World Water Day, on 22 March every year, is about focusing on the importance of water.
DSV provides support to enable human aid partner, Red Cross | Red Crescent, help thousands of people gain easier access to clean water and improve sanitary conditions to increase the general health of the population.
Clean water is something you need to survive, just as it is a prerequisite for sanitary conditions and improved health. However, a lot of people in Malawi do not have easy access to clean water or any kind of water at all. Sometimes the women walk up to 10 km to get water.
To be able to improve the conditions for the citizens, Red Cross works to secure access to clean water by e.g. drilling boreholes and rehabilitating water sources.
“When the people of Malawi dig their own boreholes, it only provides dirty water. The holes are not safe to drink water from and people, especially kids, can fall into them at night and drown. A drilled borehole can provide safe and clean water for up to 500-1000 people”, says Senior CSR manager in DSV, Martin Lunow, who visited Malawi with Danish Red Cross in November 2017.
Watch the below to see DSV’s Senior CSR Manager, Martin Lunow and Red Cross Consortium Coordinator, Kirstine Primdal Sutton, walk and talk about the importance of access to clean water and good sanitation and hygiene
Red Cross operates with different approaches to improving sanitary conditions.
They teach the people with access to clean water how to store it under a lid to prevent Malaria and other diseases getting into the water, and they teach them how to wash their hands following a visit to the latrine or prior to preparing food.
Another important aspect of increasing sanitation is to install proper latrines in as many places as possible. An estimated 80% of Malawians do not have access to a proper latrine, and that affects sanitary and health conditions. To avoid diseases like cholera and improve their health, the Red Cross also helps and teaches people to install latrines near their households and in schools.
Picture: The Red Cross is teaching the people of Malawi to wash hands to increase sanitation. On the left you see Senior CSR Manager in DSV, Martin Lunow and a Red Cross delegate walking by a sign set up at a local school, instructing the children in handwashing. On the right, a Malawian child is washing hands at a makeshift washstand, which the families are encouraged to have in their household.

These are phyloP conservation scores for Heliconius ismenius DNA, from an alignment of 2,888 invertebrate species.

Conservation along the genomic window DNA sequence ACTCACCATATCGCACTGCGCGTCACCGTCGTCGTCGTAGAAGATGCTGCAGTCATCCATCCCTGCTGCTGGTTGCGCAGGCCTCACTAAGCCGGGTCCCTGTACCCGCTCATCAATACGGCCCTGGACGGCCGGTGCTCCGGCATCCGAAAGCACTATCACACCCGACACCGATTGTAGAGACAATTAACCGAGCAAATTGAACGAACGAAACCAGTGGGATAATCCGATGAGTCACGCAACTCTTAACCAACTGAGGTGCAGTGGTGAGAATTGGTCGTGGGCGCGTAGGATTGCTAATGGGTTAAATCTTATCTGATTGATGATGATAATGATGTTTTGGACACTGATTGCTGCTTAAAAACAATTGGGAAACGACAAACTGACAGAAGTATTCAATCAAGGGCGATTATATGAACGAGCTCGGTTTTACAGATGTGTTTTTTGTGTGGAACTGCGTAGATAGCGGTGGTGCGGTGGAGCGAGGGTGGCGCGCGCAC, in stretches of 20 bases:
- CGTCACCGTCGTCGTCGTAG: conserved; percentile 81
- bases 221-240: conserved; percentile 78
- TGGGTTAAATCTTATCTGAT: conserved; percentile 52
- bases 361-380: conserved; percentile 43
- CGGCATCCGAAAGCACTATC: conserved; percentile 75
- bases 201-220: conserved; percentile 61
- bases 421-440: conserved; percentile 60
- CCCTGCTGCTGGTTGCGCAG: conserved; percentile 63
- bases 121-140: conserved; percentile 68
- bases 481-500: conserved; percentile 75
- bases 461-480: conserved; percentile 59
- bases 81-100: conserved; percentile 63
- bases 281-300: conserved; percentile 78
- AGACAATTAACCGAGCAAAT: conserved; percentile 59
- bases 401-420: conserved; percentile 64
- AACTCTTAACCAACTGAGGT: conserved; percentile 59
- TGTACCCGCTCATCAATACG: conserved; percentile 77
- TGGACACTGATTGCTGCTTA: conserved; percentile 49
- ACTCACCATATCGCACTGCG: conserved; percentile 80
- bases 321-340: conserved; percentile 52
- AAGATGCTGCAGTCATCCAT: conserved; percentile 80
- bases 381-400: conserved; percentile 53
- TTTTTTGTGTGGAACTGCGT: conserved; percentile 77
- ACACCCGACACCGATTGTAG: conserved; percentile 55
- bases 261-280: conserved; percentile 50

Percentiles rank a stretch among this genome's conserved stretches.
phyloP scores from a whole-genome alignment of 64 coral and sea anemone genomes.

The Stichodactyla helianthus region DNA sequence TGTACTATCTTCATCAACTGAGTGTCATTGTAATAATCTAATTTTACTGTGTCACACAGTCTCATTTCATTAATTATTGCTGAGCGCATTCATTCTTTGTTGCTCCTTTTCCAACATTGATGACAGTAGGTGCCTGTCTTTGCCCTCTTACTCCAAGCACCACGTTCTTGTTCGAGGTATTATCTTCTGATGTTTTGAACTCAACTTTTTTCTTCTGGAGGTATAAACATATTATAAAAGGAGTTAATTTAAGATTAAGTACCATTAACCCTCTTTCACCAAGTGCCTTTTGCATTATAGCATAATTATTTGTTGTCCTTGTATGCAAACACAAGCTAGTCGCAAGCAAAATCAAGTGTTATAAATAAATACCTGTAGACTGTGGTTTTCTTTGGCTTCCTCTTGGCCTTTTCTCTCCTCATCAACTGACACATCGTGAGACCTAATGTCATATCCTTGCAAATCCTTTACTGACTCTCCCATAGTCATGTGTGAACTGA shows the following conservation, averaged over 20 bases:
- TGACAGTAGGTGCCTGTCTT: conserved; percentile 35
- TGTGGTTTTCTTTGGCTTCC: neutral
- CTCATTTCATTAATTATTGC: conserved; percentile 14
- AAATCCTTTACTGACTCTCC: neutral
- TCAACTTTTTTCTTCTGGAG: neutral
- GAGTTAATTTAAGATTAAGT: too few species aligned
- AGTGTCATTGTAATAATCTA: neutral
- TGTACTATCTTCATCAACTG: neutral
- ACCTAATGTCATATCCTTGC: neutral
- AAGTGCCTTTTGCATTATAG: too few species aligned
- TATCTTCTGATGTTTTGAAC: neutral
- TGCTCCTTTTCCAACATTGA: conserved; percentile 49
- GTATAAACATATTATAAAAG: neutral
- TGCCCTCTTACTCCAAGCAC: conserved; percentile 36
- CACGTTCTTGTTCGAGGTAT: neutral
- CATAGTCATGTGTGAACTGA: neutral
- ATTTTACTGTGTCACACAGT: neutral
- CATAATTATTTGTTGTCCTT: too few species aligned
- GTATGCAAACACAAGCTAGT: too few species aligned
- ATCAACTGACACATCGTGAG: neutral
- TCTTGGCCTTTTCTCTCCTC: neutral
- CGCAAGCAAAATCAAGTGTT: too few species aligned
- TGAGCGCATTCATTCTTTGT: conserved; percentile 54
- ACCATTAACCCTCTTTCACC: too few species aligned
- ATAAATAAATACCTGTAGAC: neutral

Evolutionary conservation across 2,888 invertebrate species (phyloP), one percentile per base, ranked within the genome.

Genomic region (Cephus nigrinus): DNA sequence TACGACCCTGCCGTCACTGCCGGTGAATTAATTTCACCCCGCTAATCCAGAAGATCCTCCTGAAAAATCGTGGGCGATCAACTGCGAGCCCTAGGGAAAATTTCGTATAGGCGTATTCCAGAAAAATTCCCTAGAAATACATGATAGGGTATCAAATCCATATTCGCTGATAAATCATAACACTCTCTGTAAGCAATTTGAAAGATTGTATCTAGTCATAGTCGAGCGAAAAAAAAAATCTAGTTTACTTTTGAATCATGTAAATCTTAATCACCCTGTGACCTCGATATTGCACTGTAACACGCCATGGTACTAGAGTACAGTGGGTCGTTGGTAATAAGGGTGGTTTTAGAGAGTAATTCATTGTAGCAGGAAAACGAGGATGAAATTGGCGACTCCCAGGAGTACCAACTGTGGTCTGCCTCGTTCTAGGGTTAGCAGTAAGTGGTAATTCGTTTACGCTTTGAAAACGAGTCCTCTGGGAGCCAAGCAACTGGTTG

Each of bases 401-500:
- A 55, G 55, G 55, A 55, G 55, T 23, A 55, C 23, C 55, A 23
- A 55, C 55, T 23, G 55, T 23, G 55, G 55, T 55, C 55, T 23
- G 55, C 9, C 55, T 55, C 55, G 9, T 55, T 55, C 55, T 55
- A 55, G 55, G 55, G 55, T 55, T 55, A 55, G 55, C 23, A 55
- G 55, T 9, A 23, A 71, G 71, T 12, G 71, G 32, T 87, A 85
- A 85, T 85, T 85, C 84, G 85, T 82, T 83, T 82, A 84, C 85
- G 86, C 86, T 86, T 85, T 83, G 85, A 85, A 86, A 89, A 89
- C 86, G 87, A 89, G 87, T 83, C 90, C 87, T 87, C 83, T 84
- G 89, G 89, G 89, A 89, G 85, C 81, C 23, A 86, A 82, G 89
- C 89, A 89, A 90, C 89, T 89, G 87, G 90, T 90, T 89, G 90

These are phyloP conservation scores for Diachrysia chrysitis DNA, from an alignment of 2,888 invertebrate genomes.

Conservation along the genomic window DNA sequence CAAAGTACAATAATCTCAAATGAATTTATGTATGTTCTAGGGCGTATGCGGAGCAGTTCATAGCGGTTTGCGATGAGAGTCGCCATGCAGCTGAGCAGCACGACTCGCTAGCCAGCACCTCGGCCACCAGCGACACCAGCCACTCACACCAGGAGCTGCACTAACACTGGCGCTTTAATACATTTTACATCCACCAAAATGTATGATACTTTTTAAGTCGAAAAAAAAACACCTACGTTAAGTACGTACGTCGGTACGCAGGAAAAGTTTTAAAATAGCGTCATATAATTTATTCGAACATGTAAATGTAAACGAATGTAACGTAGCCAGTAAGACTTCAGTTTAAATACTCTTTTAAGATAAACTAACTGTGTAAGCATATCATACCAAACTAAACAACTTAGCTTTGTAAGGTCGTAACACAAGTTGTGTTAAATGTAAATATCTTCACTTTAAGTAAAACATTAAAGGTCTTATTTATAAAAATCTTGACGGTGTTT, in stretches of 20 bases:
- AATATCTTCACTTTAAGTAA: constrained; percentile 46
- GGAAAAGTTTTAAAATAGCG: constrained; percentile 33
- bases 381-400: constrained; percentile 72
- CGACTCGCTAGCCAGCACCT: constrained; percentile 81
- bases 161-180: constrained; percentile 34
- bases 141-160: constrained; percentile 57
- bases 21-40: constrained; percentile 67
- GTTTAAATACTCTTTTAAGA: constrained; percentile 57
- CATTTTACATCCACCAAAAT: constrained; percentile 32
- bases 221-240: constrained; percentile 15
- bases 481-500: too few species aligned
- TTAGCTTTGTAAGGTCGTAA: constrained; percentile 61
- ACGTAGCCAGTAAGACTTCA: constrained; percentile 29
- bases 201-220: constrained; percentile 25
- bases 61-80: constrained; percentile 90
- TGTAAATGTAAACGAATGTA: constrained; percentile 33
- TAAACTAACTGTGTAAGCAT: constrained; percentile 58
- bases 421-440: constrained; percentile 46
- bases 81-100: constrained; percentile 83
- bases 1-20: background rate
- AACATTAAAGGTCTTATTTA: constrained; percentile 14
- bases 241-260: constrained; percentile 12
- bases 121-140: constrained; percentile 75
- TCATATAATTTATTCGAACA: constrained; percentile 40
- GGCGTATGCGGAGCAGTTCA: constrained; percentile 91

A massive impact
Red Cross’ efforts within the area in Malawi have been ongoing for around a year and a half, and the progress is visible in one area specifically:
“Access to clean water and good sanitation and hygiene has a massive influence on the communities and a very big impact on people’s lives - the way they live and how long they live.
We see a direct link between water and sanitary conditions and under-5 mortality and the number of people who are sick with diarrheal diseases and cholera. And we do see the effect here, massively”, says Kirstine Primdal Sutton when asked about the impact of the Red Cross’ efforts within the area.
“The difference Red Cross’ efforts make for the Malawians’ lives is enormous and easily visible - to first-time visitors like me too”, agrees Martin Lunow.
WASH, a part of building resilience
WASH is an acronym for Water, Sanitation and Hygiene. It is an initiative aiming to improve the quality of the water and the sanitary conditions for the Malawians in order to increase the health and minimise deaths, especially amongst children under 5.
The initiative is part of a project run by the Red Cross Consortium present in Malawi. DSV provides support to the project, which aims to increase resilience among 150,000 of the poorest inhabitants of Southern Malawi. Read more about the overall project here
Click here to learn more about how DSV supports Danish Red Cross’ efforts
Click here to learn more about UN's World Water Day 2018